L a - b e a u t é - s a u v e r a - l e - m o n d e ~ D o s t o ï e v s k i

L a - b e a u t é - s a u v e r a - l e - m o n d e  ~  D o s t o ï e v s k i

Sunday, June 1, 2014

Two portraits of Philip IV, by Gaspar de Crayer, circa late 1620s

Philip IV of Spain (8 April 1605, Valladolid – 17 September 1665, Madrid), King of Spain and of Portugal, as Philip III. He was the eldest son of Philip III and his wife, Margaret of Austria. In 1615, he was married to Elisabeth of France; the bride was thirteen, the groom ten. The union wasn't entirely congenial, but it produced seven children - though only one son, whose death at the age of sixteen greatly distressed his father. Elisabeth died in 1644, and two years later he remarried. His second wife, Mariana of Austria - a niece; the Habsburgs were, famously, a genetic mess - bore him five children. Only two of them survived childhood, and the health of his heir, the future Charles II - who would be the last Habsburg king of Spain - was always uncertain.

Notably stiff in public, with a strong sense of his royal dignity, it appears Philip displayed a warmer personality in private. As a ruler, he is considered to have lacked confidence and decisiveness, and depended too much on the opinion of others. This may have been a result of the lingering influence of Count Olivares, who was Philip's close adviser when he ascended the throne at the age of sixteen, and remained his very powerful and domineering chief minister for the next twenty-two years.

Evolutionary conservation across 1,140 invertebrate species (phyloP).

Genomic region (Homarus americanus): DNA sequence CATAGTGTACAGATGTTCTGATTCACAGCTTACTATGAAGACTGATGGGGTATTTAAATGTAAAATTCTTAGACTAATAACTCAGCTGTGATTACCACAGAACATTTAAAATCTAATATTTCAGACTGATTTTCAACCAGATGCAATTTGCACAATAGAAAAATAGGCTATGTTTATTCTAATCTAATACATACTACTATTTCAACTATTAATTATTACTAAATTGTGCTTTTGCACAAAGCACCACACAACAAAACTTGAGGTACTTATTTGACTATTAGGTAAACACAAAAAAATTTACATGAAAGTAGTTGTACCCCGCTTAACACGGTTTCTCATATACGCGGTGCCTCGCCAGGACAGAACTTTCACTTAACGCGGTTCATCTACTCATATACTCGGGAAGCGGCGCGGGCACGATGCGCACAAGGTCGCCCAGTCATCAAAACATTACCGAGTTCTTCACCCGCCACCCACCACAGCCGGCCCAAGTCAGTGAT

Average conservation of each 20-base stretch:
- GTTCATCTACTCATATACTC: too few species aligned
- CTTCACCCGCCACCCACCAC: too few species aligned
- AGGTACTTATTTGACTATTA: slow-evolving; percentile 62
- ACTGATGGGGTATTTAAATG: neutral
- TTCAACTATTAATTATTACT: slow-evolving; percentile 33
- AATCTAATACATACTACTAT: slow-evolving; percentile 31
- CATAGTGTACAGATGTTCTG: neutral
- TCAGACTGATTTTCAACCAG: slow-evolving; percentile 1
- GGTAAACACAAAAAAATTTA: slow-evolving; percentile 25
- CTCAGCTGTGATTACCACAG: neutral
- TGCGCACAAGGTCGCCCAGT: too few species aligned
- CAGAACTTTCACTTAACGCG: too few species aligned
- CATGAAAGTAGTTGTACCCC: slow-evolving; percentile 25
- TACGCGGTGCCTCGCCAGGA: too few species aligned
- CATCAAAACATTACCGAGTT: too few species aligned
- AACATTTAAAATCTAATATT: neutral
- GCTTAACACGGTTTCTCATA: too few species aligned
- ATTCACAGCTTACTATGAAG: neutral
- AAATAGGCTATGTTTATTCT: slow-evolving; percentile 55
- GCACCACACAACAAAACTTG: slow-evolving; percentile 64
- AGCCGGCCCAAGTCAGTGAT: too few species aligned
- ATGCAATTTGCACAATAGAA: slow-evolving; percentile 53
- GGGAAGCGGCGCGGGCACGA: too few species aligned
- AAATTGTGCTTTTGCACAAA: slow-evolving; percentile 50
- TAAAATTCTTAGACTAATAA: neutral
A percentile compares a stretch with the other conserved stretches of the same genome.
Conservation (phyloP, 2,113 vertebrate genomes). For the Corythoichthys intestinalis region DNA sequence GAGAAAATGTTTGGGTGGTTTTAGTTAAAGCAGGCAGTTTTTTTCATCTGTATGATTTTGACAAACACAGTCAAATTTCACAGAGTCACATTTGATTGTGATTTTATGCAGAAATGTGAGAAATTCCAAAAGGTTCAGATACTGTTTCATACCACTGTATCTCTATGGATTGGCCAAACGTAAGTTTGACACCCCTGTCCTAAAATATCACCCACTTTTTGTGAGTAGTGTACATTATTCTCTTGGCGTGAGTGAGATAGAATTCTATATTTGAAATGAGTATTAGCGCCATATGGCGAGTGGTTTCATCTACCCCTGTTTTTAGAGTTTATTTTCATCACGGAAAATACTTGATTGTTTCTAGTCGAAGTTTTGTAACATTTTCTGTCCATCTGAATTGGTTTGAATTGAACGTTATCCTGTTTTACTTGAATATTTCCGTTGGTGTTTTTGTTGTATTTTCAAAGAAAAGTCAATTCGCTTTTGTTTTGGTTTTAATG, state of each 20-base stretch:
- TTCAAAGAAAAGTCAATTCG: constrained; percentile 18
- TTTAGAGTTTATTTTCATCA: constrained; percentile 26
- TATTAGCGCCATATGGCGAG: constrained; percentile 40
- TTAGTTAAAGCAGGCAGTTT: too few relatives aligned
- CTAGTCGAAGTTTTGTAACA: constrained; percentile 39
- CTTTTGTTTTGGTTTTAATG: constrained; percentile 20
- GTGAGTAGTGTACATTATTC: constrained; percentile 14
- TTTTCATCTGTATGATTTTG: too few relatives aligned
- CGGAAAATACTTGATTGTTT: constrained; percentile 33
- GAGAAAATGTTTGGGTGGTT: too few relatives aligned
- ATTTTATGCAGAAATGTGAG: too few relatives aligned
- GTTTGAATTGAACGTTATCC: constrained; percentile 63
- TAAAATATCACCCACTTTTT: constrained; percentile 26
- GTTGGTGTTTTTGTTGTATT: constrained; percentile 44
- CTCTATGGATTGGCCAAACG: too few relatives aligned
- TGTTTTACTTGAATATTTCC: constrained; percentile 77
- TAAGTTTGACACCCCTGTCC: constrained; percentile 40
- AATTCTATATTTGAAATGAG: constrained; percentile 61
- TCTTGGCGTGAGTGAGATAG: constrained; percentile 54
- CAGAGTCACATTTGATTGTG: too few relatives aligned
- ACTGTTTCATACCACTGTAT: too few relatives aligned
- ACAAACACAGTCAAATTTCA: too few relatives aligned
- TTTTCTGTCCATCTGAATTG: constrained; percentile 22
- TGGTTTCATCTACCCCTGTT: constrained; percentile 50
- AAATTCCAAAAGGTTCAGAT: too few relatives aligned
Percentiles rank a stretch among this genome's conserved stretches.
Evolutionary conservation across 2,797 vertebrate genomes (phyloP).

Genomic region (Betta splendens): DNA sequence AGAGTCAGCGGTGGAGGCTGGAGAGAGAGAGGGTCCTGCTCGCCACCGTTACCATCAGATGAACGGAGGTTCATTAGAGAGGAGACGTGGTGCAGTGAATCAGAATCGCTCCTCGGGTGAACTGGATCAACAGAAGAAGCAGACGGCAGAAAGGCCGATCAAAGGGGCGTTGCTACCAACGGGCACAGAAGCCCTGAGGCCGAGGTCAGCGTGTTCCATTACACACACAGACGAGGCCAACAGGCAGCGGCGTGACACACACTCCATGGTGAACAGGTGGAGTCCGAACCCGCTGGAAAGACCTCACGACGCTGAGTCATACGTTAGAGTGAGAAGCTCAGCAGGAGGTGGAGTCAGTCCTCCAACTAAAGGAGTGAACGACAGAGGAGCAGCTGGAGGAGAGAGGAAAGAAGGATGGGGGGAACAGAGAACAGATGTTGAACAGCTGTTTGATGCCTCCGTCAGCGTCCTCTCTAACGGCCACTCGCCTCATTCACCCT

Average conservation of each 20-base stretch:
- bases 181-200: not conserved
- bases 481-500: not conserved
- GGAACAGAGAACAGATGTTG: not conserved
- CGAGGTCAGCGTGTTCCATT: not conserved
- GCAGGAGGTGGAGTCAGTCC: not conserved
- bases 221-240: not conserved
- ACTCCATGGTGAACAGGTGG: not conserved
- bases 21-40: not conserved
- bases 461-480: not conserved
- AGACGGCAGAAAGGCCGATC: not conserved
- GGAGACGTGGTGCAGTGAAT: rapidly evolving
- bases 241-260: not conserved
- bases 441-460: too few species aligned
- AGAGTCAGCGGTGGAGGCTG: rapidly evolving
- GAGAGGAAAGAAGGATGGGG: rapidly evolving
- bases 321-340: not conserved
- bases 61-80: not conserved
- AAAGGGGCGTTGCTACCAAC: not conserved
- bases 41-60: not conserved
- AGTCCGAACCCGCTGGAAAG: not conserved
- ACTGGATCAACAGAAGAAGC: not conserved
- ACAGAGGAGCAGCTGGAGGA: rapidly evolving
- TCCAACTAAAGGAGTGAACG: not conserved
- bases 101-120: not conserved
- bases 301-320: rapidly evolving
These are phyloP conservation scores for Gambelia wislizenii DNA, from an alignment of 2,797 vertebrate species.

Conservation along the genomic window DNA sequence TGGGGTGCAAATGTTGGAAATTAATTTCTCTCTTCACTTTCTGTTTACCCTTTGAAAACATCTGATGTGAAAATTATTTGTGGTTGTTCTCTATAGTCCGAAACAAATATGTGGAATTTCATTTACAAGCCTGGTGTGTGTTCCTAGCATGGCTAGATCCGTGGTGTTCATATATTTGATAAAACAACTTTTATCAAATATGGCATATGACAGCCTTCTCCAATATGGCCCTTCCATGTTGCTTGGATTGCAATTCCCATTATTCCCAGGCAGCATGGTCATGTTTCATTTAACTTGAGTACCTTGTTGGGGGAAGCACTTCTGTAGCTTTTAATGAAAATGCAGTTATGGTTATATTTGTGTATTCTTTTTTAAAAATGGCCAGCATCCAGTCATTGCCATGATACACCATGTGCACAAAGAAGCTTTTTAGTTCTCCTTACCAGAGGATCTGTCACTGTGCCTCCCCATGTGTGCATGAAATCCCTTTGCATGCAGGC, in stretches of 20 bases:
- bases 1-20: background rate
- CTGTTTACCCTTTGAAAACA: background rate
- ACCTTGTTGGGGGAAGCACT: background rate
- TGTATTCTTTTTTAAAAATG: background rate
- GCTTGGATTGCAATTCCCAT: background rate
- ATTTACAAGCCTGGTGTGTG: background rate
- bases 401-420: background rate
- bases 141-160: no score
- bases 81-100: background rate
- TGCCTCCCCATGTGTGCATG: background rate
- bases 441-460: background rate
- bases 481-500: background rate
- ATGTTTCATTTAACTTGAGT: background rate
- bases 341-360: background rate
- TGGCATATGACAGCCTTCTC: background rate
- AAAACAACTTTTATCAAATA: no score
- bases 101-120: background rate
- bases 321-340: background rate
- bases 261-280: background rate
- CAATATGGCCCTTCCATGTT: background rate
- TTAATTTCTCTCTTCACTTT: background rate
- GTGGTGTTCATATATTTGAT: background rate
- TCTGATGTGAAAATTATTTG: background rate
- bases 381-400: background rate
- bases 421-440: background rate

Under Philip's reign, Spain underwent a political and military decline; his ineffective leadership has often been held to be the cause of these developments but, in reality, the causes were systemic. Philip is most remembered today for his great passion for collecting art - he had acquired some four thousand paintings by the time of his death. Most famously he was the patron of Diego Velázquez, who was appointed court painter in 1624, and held that title for the remaining thirty-six years of his life.


Gaspar de Crayer (18 November 1582, Antwerp - 27 January 1669, Ghent), Flemish painter. A contemporary of Rubens - the two careers had many parallels - he is best known for his numerous altarpieces, which can be found in churches throughout Europe.

The King is wearing the same armor in both paintings, and the background drapery is almost identical.

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